College, Inc., a recent DVD release from PBS, is a Frontline co-production with Rain Media, Inc. It explores the big business takeover of post-secondary educational institutions, profiling people who invest in, buy, or establish colleges and take them public at a great profit. This is a McDonald’s approach to education—chain colleges with multiple locations throughout the country.
Call the economy whatever you like, but due to its current condition, more people are trying to get better educations, whether they are recent high school graduates or displaced workers and older adults who need an edge in the job market. Community colleges, long the hope of students for whom traditional colleges and universities are not viable, cannot accommodate the number of potential students seeking an education.
Enter for-profit colleges and universities. In 1976, John Sperling founded the University of Phoenix which offers mass-produced education and is run like a corporation. Currently there are five hundred thousand students enrolled at the various University of Phoenix locations. For-profit schools are a big hit on Wall Street because the profits are tremendous—they have turned education into an “industry.”
College, Inc. exposes the darker side of this industry. While students who may be ignored by traditional schools are able to get degrees, the value of those degrees is questionable. Students who were recruited with guarantees of job placement are suing schools that enticed them with those and other false promises. High pressure sales techniques that exploit potential students’ needs and fears are exposed.
Statistics offered include the shocking cost of for-profit schools, which is up to six times as much as community colleges, twice as much as state universities. Ten percent of college students are currently enrolled in for-profit schools, but 44% of student loan defaults are attributable to for-profit enrollees.
Grand Canyon University, with 40,000 students, is one of the profiled institutions. It has new buildings, state of the art facilities, and competitive sports. It experienced a 400% increase in enrollment after being taken from a struggling, distressed program to a for-profit corporation. Tuition is an incredible $400-$550 per credit hour and 90% of the students are on-line learners. It seems these students would better benefit more from on-line programs offered by state colleges and universities.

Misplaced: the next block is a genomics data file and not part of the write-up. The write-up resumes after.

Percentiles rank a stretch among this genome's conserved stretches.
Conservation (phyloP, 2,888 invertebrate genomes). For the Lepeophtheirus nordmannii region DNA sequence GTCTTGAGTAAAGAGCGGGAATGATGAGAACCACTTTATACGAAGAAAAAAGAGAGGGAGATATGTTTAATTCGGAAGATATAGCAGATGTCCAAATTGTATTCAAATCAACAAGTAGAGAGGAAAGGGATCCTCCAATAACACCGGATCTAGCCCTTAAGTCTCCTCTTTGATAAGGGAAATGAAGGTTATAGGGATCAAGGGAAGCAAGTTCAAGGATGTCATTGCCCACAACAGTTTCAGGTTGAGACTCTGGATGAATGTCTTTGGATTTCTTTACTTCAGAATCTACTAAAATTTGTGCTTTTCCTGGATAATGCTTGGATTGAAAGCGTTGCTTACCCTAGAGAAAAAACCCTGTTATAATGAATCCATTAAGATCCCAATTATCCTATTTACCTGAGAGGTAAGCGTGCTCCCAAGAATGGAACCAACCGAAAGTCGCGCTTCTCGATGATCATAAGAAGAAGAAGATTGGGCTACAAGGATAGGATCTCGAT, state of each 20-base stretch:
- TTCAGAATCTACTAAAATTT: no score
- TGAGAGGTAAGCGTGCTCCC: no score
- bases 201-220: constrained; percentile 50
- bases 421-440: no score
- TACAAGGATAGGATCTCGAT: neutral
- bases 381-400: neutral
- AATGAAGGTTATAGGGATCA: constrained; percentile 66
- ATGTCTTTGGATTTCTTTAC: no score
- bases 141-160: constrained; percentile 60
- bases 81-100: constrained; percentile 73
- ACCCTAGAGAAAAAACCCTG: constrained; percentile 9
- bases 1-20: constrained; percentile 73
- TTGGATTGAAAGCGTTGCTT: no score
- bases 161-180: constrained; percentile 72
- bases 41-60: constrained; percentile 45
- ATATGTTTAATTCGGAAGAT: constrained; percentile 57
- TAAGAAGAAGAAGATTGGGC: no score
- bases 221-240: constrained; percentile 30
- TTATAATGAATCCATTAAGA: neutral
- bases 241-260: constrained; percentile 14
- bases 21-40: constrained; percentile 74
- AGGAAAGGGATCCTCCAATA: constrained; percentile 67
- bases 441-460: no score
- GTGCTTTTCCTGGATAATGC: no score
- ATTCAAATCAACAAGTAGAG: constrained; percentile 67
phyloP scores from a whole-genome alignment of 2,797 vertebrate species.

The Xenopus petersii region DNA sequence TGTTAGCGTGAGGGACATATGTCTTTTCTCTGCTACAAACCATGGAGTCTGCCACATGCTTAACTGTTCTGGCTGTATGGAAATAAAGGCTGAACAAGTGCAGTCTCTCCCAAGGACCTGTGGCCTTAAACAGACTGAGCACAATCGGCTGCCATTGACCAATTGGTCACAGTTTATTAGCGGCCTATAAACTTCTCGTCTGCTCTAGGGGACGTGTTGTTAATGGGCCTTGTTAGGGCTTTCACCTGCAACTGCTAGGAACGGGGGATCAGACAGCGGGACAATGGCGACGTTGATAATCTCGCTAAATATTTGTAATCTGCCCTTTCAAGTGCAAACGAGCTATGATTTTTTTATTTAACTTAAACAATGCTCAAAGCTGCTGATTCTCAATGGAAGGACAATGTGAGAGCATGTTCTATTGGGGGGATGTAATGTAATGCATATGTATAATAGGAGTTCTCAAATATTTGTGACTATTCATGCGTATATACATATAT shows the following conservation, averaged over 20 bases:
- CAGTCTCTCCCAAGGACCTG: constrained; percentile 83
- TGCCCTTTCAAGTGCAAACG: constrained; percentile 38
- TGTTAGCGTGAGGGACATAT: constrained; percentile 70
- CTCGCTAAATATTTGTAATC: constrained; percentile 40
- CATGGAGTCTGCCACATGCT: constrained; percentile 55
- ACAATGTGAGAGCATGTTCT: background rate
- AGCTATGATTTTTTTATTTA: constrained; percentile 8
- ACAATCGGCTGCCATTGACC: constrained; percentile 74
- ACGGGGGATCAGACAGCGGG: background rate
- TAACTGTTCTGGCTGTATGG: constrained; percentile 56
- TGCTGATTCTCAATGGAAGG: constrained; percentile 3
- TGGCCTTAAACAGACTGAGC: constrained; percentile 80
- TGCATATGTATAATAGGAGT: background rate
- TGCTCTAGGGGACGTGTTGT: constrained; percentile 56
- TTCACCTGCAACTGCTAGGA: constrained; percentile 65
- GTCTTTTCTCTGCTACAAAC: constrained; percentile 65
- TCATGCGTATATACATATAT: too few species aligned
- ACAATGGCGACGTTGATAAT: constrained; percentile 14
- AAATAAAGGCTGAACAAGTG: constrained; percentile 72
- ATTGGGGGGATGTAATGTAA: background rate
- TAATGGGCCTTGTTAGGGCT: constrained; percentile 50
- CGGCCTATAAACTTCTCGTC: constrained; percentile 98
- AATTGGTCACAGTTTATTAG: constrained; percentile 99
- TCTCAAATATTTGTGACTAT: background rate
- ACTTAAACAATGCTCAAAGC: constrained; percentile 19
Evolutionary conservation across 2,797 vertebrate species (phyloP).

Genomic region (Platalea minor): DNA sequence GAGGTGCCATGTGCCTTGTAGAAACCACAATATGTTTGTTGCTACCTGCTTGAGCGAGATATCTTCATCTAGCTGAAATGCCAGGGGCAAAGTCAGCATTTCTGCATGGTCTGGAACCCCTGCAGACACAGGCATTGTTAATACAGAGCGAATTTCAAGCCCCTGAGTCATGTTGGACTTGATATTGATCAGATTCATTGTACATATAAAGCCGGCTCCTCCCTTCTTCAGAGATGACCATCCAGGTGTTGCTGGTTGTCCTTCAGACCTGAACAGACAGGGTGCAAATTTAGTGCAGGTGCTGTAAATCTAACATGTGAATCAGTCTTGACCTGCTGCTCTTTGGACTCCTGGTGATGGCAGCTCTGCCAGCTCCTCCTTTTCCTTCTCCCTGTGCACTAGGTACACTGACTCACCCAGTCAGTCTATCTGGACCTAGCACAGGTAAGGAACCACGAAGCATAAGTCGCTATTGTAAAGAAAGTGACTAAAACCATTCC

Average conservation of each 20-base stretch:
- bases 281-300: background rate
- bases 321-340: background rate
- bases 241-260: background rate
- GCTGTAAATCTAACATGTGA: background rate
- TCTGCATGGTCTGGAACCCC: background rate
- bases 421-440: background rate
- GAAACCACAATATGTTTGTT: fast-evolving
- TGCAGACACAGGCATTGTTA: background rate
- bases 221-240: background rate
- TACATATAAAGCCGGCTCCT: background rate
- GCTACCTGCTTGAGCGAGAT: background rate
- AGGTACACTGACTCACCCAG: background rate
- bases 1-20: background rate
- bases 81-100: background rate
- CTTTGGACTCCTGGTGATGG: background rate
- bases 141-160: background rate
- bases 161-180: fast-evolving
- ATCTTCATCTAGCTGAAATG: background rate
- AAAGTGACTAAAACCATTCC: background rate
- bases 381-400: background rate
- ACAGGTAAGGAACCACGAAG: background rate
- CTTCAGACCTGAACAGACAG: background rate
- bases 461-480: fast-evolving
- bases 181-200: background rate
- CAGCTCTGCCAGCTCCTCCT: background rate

College, Inc. reveals that students of for-profit schools carry a debt load that is double that of those attending traditional schools, and the bulk of tuitions are paid by taxes. In the United States, student debt is equal to national credit card debt.
An industry insider reveals that 25% of for-profit schools budgets goes to marketing (up to twice as much as spent on staff salaries). Another explains that distressed schools are turned around using the “3 M’s”: money, management, and marketing.
Among those interviewed for College, Inc. are the U.S. Secretary of Education, students, for-profit school executives and founders, lobbyists, former recruiters, representatives of the U.S. Department of Education, and education writers. The executives, founders, and lobbyists all have wonderful things to say about what these schools offer. The others…well, not so much.
Institutions like DeVry Institute and University of Phoenix have long been suspect in the minds of many. College, Inc. confirms much of their suspicions. Naturally, many of the schools that were contacted for College, Inc. deny that there is any hard sell, misrepresentation, or substandard education. Their denials are not offered in interviews, but by letter.
The Frontline approach to industrialized education is far from balanced; one might call it “adversarial.” While those involved in the industry get to make their pitches, the statistics and opinions solicited from experts in the field convincingly refute the value of these institutions. As always, it’s up to the viewer to decide, hopefully with further research, the value—if any—these schools offer.
See College, Inc. at PBS.com.Powered by Sidelines